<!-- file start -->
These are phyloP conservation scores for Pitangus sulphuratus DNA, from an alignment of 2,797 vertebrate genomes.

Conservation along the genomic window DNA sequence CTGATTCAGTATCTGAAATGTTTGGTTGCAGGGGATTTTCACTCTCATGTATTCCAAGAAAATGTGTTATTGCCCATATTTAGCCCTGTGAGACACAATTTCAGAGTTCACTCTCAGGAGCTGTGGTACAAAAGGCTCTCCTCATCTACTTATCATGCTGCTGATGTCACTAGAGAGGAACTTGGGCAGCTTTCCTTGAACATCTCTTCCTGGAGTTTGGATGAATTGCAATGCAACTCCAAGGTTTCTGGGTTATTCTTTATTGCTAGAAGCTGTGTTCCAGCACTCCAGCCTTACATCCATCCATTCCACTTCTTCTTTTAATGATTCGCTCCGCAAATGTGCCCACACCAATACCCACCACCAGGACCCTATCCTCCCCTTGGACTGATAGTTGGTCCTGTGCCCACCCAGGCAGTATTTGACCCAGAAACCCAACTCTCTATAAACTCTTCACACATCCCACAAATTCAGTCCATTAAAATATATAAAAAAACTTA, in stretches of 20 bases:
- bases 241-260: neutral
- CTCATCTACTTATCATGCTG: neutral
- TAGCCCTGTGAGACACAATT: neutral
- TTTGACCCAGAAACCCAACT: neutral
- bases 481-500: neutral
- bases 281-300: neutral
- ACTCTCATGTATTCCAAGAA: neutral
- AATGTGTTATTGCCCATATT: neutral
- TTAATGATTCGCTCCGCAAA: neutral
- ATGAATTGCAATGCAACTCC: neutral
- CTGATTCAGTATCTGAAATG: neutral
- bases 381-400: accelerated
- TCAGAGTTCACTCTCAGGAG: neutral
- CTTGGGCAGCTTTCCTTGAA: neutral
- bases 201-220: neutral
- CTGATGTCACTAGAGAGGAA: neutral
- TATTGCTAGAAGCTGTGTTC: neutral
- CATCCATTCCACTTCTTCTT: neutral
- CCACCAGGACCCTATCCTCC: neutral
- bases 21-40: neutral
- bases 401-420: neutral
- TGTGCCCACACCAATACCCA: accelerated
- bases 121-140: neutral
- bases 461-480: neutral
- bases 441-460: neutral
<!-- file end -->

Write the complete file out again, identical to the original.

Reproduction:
These are phyloP conservation scores for Pitangus sulphuratus DNA, from an alignment of 2,797 vertebrate genomes.

Conservation along the genomic window DNA sequence CTGATTCAGTATCTGAAATGTTTGGTTGCAGGGGATTTTCACTCTCATGTATTCCAAGAAAATGTGTTATTGCCCATATTTAGCCCTGTGAGACACAATTTCAGAGTTCACTCTCAGGAGCTGTGGTACAAAAGGCTCTCCTCATCTACTTATCATGCTGCTGATGTCACTAGAGAGGAACTTGGGCAGCTTTCCTTGAACATCTCTTCCTGGAGTTTGGATGAATTGCAATGCAACTCCAAGGTTTCTGGGTTATTCTTTATTGCTAGAAGCTGTGTTCCAGCACTCCAGCCTTACATCCATCCATTCCACTTCTTCTTTTAATGATTCGCTCCGCAAATGTGCCCACACCAATACCCACCACCAGGACCCTATCCTCCCCTTGGACTGATAGTTGGTCCTGTGCCCACCCAGGCAGTATTTGACCCAGAAACCCAACTCTCTATAAACTCTTCACACATCCCACAAATTCAGTCCATTAAAATATATAAAAAAACTTA, in stretches of 20 bases:
- bases 241-260: neutral
- CTCATCTACTTATCATGCTG: neutral
- TAGCCCTGTGAGACACAATT: neutral
- TTTGACCCAGAAACCCAACT: neutral
- bases 481-500: neutral
- bases 281-300: neutral
- ACTCTCATGTATTCCAAGAA: neutral
- AATGTGTTATTGCCCATATT: neutral
- TTAATGATTCGCTCCGCAAA: neutral
- ATGAATTGCAATGCAACTCC: neutral
- CTGATTCAGTATCTGAAATG: neutral
- bases 381-400: accelerated
- TCAGAGTTCACTCTCAGGAG: neutral
- CTTGGGCAGCTTTCCTTGAA: neutral
- bases 201-220: neutral
- CTGATGTCACTAGAGAGGAA: neutral
- TATTGCTAGAAGCTGTGTTC: neutral
- CATCCATTCCACTTCTTCTT: neutral
- CCACCAGGACCCTATCCTCC: neutral
- bases 21-40: neutral
- bases 401-420: neutral
- TGTGCCCACACCAATACCCA: accelerated
- bases 121-140: neutral
- bases 461-480: neutral
- bases 441-460: neutral